The opinion of the court was delivered by: Harold A. Baker United States District Judge
The plaintiff, currently incarcerated in Big Muddy Correctional Center, filed this action pursuant to 42 U.S.C. Section 1983 regarding events that occurred during his incarceration in Western Correctional Center.
The court is required by 28 U.S.C. §1915A to conduct a merit review dismiss claims that are "frivolous, malicious, or fail to state a claim upon which relief may be granted . . . ." A merit review hearing was scheduled to aid the court in this review, but was cancelled as unnecessary. The Complaint and exhibits already clearly set out the claims.
The merit review standard is the same as the motion to dismiss standard. The plaintiff's pro se complaint is liberally construed, taking the allegations as true and drawing all reasonable inferences in the plaintiff's favor. Haines v. Kerner, 404 U.S. 519 (1972). Dismissal is appropriate only if it appears "beyond doubt that the plaintiff can prove no set of facts in support of his claim which would entitle him to relief." Haines, 404 U.S. at 521.
Defendant Crary works in Internal Affairs at Western Illinois Correctional Center. On March 24, 2006, Crary interviewed the plaintiff as part of an investigation into sexual misconduct. Crary questioned the plaintiff about the plaintiff's sexuality and asked who the plaintiff "was getting down with." The plaintiff felt this was an invasion of his privacy and violated his freedom of speech and right to be free from cruel and unusual punishment. Crary threatened to charge the plaintiff with interfering with the investigation (a charge which can carry one year across-the-board punishment). Six inmates were investigated, including the plaintiff.
On March 31, 2006, the plaintiff was called back to internal affairs and threatened again with interference. The plaintiff then admitted to "getting down" with two other inmates, and those two inmates admitted the conduct as well.
Crary wrote a disciplinary ticket against the plaintiff for sexual misconduct. The plaintiff believes Crary singled him out because the plaintiff is bisexual, Caucasian, and chose to associate with Blacks rather than Caucasians. (4/9/06 grievance attached to Complaint). The plaintiff alleges that, "Everyone they popped off for sexual misconduct is Black except me, I am the only White guy." Crary chose to believe an unreliable informant, though what part the informant played is not clear. The plaintiff alleges that there was no physical evidence of sexual misconduct or other eyewitnesses, only the confessions of the plaintiff and the inmates with whom he had sexual relations. The plaintiff believes it is not the prison's business if two consenting adult inmates choose to have sexual relations in private. (4/9/06 grievance attached to Complaint).
The plaintiff was found guilty of sexual misconduct and was punished with three months across the board and a transfer.
The plaintiff also believes Crary's actions amounted to cruel and unusual punishment and says his life has been put in a dangerous situation. He asks for payment for his pain, suffering and embarrassment.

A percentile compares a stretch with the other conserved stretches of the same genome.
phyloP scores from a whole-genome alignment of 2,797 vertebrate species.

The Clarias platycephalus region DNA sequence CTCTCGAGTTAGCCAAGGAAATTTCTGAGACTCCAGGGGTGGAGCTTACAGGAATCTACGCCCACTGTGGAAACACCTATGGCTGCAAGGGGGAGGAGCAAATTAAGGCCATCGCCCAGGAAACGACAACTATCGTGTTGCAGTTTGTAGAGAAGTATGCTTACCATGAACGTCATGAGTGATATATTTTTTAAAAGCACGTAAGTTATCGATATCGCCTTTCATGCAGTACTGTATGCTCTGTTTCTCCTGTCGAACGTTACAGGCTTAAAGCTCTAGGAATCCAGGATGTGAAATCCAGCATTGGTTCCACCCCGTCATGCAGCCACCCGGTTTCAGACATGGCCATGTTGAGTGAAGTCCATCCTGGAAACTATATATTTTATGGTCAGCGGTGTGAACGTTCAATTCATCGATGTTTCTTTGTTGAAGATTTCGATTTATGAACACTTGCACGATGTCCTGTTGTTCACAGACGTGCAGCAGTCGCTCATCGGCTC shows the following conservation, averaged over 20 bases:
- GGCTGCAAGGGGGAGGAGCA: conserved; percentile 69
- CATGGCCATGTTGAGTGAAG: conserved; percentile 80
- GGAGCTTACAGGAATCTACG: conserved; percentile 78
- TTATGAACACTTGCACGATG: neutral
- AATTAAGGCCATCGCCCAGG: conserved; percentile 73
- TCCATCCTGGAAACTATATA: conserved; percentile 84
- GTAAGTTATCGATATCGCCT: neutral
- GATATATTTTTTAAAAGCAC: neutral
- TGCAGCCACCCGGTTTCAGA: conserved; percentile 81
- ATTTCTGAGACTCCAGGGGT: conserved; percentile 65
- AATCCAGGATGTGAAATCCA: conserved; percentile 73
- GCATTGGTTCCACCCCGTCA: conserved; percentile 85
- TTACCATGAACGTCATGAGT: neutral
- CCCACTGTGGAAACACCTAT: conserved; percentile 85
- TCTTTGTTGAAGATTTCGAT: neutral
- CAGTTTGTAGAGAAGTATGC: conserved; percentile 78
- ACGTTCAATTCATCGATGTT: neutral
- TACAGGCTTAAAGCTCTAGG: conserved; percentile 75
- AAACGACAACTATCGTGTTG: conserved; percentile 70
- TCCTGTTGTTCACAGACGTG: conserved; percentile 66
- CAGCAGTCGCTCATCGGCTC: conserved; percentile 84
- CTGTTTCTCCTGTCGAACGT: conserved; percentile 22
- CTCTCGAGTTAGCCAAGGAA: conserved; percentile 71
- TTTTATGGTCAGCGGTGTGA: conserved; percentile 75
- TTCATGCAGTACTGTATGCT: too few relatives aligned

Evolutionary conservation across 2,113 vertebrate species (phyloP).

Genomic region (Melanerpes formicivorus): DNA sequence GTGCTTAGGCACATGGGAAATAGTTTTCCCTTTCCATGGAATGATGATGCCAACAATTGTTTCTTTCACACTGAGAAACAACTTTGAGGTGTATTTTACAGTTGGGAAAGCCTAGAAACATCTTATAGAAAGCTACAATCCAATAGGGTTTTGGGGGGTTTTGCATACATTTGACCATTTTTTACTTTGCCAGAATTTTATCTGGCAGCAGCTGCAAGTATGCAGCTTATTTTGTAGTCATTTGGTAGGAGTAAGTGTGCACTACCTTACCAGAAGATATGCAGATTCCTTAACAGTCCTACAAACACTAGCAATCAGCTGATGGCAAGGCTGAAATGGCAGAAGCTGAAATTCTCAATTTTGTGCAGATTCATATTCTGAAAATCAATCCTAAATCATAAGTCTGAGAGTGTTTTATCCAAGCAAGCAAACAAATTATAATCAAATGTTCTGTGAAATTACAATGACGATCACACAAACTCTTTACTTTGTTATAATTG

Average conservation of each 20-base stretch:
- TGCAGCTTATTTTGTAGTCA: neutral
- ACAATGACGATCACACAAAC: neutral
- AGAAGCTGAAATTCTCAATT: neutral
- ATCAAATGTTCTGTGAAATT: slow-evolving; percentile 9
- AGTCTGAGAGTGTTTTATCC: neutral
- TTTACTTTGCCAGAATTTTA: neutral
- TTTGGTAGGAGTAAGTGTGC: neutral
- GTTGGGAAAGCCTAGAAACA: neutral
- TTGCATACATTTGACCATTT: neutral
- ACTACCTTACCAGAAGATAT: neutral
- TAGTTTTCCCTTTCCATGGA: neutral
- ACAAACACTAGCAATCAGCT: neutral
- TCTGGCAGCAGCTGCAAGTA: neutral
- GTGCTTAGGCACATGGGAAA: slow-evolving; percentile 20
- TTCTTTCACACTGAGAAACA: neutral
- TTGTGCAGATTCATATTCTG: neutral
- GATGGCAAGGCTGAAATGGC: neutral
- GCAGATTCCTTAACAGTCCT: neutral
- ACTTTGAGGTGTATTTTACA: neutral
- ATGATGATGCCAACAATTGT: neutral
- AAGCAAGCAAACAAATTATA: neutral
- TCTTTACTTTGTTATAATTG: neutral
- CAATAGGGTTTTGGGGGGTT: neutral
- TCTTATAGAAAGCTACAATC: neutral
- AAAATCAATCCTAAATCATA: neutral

The plaintiff's allegations do not support a reasonable inference that his federal rights were violated.
The plaintiff appears to assert that he has a right to consensual sexual relations with other inmates. Inmates' rights under the Constitution are limited. The plaintiff's right to have adult, consensual sexual relations outside the prison does not extend inside the prison. Prisons have a legitimate interest in limiting physical contact an inmate has with others, even with close family members. If a prison can deny all contact visitation between an inmate and his family, a prison can certainly prohibit sexual contact between inmates. See Block v. Rutherford, 468 U.S. 576 (1984)(upholding blanket rule against contact visits between pretrial detainees and family); see also Hernandez v. Coughlin, 18 F.3d 183 (2d Cir. 1994)(no liberty interest in conjugal visits with spouse). The prison's legitimate interests in prohibiting sexual contact between inmates are too obvious for reasonable debate--preventing the spread of sexually transmitted diseases, for example. The plaintiff's Constitutional liberty interests and "right to privacy," whatever their parameters, do not encompass the right to have sexual contact with other inmates.
Nor does an inference of an equal protection violation arise. Plaintiff believes he was unfairly singled out because of his sexual orientation and race. However, the plaintiff misunderstands the meaning of equal protection under the Constitution. The Fourteenth Amendment does not protect against all unfair and arbitrary treatment. An equal protection violation means that the plaintiff was treated differently from others similarly situated. The allegations do not permit a reasonable inference that the plaintiff was treated differently from other similarly situated inmates. For example, no inference arises that sexual misconduct between Caucasian inmates was tolerated while sexual misconduct between White and Black inmates was not tolerated. Likewise, no inference arises that sexual misconduct by heterosexual inmates was tolerated, while ...